6 top tips for looking after your dog in lockdown - The Guide Liverpool

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6 top tips for looking after your dog in lockdown

28/04/2020

It’s tough for everyone in lockdown right now, but for dog owners there’s the added worry of keeping their four-legged friends fit, healthy and happy under the restrictions.


There’ve been lots of ideas going around on social media, some of them weird and not-so wonderful – Ben Fogle’s even been trying out doggie yoga on TV with his Labrador – so how do you know what’s for the best?

The team at No More Kennels luxury dog hotel in Warrington is expert at looking after its furry guests, so The Guide asked owner Rebeckah Vaughan to share her top tips for getting your dog safely through lockdown…

Don’t suddenly change their walking routine

Don’t take your dog on a really long walk if they’re not used to it. Stick to your regular length walks, because suddenly increasing their exercise levels can be dangerous for them, especially if your dog is one of the brachycephalic breeds – flat faced dogs – such as bulldogs, Frenchies and pugs. We’d advise paying attention to the weather as well because even though it’s cooled off a bit now, when it’s very hot, as it has been for the past few weeks, dogs can overheat very quickly. The pavements also get very hot, so avoid walking your dog on them and keep them on grass as much as possible.

Don’t forget to celebrate

We love doggie birthdays here at No More Kennels so even during isolation, don’t forget to celebrate your dog’s big day. It’ll help cheer everyone up, including your dog!

Be prepared for possible separation anxiety when the restrictions ease

There’s been a lot of discussion among animal behaviourists about how dogs are adjusting to lockdown and the risk of them developing separation anxiety when the restrictions start to be lifted and we leave them alone for longer periods again. This isn’t going to apply to all dogs, but inevitably it will to some. Separation anxiety is usually displayed through various behaviours, from excessive barking, howling and chewing to going to the toilet within the home or making escape attempts. We suggest implementing changes into your daily routine now which will hopefully help your dog to adjust a little better when we start returning to work or education.

Try giving your dog some time alone, away from you in a separate room, for up to half an hour at intervals throughout the day. If your dog does start to show signs of separation anxiety, try applying a counter conditioning method so they associate being alone with good things like treats or their favourite toys.

Every time you leave your dog alone, offer him or her a high-value treat such as a Kong toy filled with peanut butter. Remove them when you return so your dog knows they only have them when you’re not there. Keeping the TV or radio on for background noise is also proven to help reassure dogs when they’re being left alone.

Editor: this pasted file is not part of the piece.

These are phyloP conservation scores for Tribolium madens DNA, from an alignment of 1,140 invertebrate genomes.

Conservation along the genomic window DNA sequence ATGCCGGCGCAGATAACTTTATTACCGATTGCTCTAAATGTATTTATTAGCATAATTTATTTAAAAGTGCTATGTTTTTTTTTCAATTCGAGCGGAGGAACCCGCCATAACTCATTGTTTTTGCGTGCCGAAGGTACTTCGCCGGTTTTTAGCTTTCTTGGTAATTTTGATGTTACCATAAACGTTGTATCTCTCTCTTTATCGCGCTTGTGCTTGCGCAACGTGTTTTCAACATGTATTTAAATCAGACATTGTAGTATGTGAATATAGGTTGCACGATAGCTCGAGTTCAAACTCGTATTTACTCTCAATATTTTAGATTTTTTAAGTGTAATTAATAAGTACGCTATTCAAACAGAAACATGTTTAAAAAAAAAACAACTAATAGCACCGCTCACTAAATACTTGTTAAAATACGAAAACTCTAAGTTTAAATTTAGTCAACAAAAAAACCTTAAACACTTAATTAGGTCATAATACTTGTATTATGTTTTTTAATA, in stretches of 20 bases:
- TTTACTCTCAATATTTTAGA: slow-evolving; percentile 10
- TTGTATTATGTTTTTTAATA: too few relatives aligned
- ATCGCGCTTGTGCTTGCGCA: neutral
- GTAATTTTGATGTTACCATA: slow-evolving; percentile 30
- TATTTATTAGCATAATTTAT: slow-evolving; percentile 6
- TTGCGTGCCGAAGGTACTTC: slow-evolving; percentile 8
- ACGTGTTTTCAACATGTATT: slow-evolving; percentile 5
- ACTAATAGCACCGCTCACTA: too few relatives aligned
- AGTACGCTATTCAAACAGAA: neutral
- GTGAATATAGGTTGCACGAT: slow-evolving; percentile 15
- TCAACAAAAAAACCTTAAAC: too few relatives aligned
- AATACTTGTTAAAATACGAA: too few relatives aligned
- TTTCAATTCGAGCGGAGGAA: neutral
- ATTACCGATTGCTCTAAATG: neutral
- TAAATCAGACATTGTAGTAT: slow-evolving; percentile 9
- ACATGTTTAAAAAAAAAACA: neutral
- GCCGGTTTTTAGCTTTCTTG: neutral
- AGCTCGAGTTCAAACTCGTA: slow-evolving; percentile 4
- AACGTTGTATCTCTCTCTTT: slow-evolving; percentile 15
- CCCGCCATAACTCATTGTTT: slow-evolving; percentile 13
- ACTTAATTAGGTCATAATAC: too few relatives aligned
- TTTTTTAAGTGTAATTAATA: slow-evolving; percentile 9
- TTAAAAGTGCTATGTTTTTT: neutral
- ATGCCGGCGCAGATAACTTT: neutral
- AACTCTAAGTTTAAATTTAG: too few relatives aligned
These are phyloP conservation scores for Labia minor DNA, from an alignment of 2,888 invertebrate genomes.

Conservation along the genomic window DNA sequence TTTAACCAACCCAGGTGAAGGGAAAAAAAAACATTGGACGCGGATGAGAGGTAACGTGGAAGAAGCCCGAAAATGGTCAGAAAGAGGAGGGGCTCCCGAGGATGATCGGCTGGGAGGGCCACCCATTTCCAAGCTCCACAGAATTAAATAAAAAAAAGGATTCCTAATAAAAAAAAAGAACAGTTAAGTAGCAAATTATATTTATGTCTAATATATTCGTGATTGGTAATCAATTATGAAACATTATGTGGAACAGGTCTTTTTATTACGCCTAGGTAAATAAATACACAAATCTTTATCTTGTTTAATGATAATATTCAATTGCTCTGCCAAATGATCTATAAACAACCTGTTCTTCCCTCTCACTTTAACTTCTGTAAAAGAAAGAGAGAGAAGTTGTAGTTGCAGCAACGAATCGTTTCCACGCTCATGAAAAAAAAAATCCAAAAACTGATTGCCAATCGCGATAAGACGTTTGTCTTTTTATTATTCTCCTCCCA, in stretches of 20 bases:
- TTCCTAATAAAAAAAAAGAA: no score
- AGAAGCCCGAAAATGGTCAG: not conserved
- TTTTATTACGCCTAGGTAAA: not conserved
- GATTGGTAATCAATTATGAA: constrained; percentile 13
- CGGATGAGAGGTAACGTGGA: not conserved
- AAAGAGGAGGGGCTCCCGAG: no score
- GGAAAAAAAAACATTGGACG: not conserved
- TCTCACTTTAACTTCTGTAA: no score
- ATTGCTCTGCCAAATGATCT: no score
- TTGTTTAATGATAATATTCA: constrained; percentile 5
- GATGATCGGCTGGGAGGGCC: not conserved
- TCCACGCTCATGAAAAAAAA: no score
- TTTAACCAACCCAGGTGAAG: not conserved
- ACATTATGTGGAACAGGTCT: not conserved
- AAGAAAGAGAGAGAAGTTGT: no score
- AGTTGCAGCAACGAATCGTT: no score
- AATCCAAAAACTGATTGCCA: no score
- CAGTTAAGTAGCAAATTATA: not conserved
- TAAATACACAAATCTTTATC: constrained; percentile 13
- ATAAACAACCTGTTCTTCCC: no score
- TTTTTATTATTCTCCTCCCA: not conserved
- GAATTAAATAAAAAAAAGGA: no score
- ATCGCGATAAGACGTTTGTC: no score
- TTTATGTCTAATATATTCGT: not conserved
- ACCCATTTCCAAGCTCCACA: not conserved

Keep your dog’s brain active

That’s particularly important during these strange times. You can keep your dog’s brain active, either by using toys you already have at home or you can make a snuffle mat by using a grip mat from home or an old blanket. Hide treats in it because searching for them will help keep your dog stimulated. You can also put treats in Kongs and in little frisbees. Most dogs love to play with water too so a little bubble machine will keep them entertained.

The calmer you are, the calmer your dog is likely to be

Try to reduce your own stress levels because dogs can pick up on this and also become stressed and anxious.

Take it easy with the home grooming

If you’ve bathed your dog, or he’s got wet while you’ve been out walking, then when you dry him or her with a towel, make sure you’re just patting and squeezing the fur – if you rub it, you can put mats into the fur which can be really difficult to get out. When you’re drying your dog with a hairdryer, use an in and out, and up and down motion rather than a circular motion because this will keep the fur straight and avoid matting. There are lots of different brushes available, but we recommend a dematter to gently comb – if there are any mats, the comb will find them.

Hold your dog and comb the fur downwards rather than upwards as this will pull. Don’t spend any longer than 2-3 mins getting a mat out, because it’s distressing and it hurts the dog – if it takes longer, it needs shaving out. Don’t worry about long haired dogs in heat and panic because you can’t have them groomed in lockdown because the air will flow through the fur unless it’s matted. 

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